He was born in Tunisia; his father was a wheat farmer. "I have no age," he says, giggling into his fist. "I am the age of pharaohs," he says teasingly, but when asked if he is a perennial 39, he says 29 is closer.
There was no particular interest in clothes in his family. In fact, all he remembers of his mother's clothes is that she only wore the traditional Tunisian long white shawl.
He was raised by a doting grandmother who sent him to the Ecole des Beaux-Arts in Tunis to study sculpture. He wasn't very good at it, he says, and sees little connection between his sculpture and the sculpted dresses that are his specialty. It was the shapely dresses of Balenciaga, then the star in Paris, and the provocative styles of the girls in art-school class, he says, that encouraged him to pursue a career in fashion.
He began by turning hems for a local dressmaker. He recalls that one day, on his usual walk to school past the palace of a rich family, two elderly women from the palace, intrigued with his appearance, called to him from a balcony and idly invited him in. They discovered he was more interested in sewing than sculpting and introduced him to a Tunisian friend with a connection to the house of Dior in Paris.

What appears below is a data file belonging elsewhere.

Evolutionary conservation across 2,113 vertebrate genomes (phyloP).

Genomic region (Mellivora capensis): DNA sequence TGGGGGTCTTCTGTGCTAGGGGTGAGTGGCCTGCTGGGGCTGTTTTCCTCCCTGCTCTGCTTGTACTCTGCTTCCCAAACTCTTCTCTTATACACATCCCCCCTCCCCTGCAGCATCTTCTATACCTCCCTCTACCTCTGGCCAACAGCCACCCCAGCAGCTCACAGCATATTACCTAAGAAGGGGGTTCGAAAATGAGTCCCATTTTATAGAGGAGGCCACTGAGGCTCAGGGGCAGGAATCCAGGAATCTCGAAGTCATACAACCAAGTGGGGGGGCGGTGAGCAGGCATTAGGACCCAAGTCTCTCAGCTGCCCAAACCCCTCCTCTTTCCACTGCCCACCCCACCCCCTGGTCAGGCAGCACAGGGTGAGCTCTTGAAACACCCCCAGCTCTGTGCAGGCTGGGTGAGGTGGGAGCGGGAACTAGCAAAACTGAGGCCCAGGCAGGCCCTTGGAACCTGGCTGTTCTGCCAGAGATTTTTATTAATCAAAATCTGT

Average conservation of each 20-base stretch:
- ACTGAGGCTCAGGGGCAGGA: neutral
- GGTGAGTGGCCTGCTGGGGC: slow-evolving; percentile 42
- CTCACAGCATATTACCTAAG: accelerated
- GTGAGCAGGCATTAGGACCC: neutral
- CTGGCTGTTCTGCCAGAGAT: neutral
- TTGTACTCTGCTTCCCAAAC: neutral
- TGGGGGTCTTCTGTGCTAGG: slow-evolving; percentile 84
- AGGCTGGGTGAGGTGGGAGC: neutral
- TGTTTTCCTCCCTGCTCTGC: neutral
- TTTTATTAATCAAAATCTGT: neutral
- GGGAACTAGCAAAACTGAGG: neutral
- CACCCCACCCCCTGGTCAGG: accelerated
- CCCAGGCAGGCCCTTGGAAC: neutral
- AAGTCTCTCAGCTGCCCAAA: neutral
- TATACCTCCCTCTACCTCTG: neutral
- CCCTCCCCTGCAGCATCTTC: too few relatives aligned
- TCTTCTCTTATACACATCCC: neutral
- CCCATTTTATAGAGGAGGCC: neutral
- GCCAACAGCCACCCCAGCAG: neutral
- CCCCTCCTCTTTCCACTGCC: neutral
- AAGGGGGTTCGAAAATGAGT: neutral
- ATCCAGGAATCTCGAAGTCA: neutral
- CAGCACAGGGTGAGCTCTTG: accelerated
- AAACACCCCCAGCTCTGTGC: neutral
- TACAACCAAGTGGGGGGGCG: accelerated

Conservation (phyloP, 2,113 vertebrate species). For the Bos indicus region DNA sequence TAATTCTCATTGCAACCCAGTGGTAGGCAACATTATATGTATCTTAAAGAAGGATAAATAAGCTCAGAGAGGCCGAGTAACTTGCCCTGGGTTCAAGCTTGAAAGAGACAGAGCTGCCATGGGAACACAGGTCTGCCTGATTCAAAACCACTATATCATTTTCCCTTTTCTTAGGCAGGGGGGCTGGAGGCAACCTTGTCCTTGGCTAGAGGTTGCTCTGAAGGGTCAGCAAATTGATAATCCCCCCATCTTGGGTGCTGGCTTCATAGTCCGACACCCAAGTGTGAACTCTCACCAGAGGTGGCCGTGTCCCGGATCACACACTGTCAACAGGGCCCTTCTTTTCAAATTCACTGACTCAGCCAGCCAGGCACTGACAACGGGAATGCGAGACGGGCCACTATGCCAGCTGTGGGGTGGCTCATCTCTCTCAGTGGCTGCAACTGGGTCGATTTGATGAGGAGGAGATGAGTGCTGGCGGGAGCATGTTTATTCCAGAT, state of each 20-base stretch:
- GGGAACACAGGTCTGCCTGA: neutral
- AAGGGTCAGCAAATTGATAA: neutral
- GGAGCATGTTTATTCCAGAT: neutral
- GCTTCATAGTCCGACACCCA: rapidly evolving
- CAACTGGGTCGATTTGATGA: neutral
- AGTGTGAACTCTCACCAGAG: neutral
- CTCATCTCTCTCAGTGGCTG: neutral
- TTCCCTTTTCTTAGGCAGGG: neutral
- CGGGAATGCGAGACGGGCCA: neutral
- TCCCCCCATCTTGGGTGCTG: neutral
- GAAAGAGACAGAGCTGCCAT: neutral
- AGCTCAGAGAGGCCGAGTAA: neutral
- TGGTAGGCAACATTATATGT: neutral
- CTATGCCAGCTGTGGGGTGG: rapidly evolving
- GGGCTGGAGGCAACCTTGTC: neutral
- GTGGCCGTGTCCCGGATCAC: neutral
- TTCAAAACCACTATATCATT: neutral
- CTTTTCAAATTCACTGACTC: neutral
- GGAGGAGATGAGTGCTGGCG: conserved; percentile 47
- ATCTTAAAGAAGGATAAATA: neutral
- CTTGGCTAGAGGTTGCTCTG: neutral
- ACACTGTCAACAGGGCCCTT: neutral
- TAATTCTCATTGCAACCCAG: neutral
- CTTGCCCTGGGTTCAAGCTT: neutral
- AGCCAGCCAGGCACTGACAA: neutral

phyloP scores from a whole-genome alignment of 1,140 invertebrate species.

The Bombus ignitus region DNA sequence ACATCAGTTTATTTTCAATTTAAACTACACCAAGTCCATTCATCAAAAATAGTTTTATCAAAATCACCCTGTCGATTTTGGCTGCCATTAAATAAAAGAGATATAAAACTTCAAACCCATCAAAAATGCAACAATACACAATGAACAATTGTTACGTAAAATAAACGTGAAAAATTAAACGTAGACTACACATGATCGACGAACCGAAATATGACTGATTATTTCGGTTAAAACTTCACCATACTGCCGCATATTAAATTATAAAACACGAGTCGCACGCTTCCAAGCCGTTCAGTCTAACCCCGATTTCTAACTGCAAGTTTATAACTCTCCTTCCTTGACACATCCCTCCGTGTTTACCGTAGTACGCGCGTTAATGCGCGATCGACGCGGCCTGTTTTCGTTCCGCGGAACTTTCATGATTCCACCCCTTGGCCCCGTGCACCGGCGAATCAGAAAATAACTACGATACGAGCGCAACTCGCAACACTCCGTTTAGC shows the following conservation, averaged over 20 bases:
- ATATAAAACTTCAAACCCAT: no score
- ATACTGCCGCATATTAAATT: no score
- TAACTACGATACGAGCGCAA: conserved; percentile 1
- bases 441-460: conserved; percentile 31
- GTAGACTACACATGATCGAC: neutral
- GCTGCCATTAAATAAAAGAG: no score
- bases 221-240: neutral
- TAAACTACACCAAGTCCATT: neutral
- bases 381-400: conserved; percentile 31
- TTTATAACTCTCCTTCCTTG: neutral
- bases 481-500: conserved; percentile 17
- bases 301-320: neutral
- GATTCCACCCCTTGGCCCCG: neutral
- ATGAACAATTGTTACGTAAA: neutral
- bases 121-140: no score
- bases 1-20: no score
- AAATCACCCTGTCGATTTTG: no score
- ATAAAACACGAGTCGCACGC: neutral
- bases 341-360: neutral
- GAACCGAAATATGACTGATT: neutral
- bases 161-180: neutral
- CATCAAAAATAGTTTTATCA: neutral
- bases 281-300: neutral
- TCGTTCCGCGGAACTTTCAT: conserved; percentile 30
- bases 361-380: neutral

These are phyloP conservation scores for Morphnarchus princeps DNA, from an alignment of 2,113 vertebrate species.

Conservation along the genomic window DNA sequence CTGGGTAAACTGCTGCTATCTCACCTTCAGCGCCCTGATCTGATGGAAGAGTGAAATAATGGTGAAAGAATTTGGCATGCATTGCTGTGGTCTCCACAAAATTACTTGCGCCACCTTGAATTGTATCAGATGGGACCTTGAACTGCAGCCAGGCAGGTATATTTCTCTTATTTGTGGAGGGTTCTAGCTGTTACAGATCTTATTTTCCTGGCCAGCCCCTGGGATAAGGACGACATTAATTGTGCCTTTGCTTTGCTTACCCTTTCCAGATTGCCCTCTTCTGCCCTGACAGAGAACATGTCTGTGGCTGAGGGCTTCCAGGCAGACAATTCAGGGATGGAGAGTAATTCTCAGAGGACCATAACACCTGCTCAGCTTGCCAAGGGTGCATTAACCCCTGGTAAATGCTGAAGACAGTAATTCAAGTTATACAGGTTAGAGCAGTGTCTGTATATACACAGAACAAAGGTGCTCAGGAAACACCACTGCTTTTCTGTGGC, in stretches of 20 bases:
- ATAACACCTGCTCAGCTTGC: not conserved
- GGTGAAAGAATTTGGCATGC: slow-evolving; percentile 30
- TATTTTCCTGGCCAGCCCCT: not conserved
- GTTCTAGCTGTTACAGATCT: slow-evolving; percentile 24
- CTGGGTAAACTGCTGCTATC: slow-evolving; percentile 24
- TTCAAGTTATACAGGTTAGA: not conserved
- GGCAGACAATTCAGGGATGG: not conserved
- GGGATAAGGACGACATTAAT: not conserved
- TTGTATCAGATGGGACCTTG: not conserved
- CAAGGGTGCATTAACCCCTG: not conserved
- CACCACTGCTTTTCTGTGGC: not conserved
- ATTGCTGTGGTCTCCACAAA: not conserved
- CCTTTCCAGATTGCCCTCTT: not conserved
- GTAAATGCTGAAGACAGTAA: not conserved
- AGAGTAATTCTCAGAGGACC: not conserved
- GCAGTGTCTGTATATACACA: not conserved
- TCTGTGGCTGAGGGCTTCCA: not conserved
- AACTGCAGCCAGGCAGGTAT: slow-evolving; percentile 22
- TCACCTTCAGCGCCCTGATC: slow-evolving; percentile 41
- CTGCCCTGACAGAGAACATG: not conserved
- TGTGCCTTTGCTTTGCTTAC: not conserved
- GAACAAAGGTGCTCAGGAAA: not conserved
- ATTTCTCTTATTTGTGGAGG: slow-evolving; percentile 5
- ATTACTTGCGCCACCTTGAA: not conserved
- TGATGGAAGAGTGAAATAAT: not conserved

He moved to Paris in 1967 and got a job with Dior soon after Yves Saint Laurent had started as Dior's assistant, but never met Dior or Saint Laurent. He lasted only five days -- he doesn't know why.
To survive in Paris he got a job as an au pair with a rich and social family, looking after children, cooking Tunisian dishes and sewing for the woman of the house and her friends.